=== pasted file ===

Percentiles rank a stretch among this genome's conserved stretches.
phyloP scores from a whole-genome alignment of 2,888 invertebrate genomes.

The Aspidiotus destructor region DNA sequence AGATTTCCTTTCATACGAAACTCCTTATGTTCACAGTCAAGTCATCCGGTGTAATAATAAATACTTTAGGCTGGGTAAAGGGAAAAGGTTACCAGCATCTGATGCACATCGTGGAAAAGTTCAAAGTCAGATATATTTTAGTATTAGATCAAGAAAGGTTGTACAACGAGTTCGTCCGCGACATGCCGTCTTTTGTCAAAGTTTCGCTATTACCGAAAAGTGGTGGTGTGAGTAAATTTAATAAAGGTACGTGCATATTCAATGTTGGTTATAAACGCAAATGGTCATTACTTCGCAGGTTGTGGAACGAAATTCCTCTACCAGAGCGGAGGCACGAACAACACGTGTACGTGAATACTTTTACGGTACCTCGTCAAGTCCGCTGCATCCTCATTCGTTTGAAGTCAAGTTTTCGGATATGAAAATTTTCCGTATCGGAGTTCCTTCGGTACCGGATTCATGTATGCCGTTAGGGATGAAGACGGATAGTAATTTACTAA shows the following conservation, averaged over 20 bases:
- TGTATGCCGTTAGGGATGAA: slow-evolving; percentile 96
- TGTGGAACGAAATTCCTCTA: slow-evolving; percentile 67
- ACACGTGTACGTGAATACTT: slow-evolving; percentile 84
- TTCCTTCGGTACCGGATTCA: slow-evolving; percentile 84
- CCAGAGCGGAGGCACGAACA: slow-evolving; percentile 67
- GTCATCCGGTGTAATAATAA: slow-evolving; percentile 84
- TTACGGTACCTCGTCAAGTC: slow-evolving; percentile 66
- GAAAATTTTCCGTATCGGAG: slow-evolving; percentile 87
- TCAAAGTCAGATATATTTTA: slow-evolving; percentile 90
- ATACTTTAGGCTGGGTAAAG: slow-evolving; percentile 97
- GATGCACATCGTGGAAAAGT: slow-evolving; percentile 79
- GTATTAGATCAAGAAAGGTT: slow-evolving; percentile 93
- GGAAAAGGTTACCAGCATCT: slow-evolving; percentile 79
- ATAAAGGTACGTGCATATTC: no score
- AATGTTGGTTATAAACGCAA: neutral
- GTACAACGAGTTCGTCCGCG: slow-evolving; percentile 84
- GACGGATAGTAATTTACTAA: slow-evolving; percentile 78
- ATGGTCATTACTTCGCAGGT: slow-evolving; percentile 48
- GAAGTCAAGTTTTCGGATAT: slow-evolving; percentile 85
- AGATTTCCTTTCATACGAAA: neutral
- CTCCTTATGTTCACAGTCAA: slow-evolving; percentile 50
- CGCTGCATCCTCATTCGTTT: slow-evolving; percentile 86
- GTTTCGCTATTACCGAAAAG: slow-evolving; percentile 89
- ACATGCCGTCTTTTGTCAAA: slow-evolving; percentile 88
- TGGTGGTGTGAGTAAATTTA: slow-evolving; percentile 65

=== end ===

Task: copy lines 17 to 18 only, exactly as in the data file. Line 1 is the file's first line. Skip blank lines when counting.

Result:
- ATAAAGGTACGTGCATATTC: no score
- AATGTTGGTTATAAACGCAA: neutral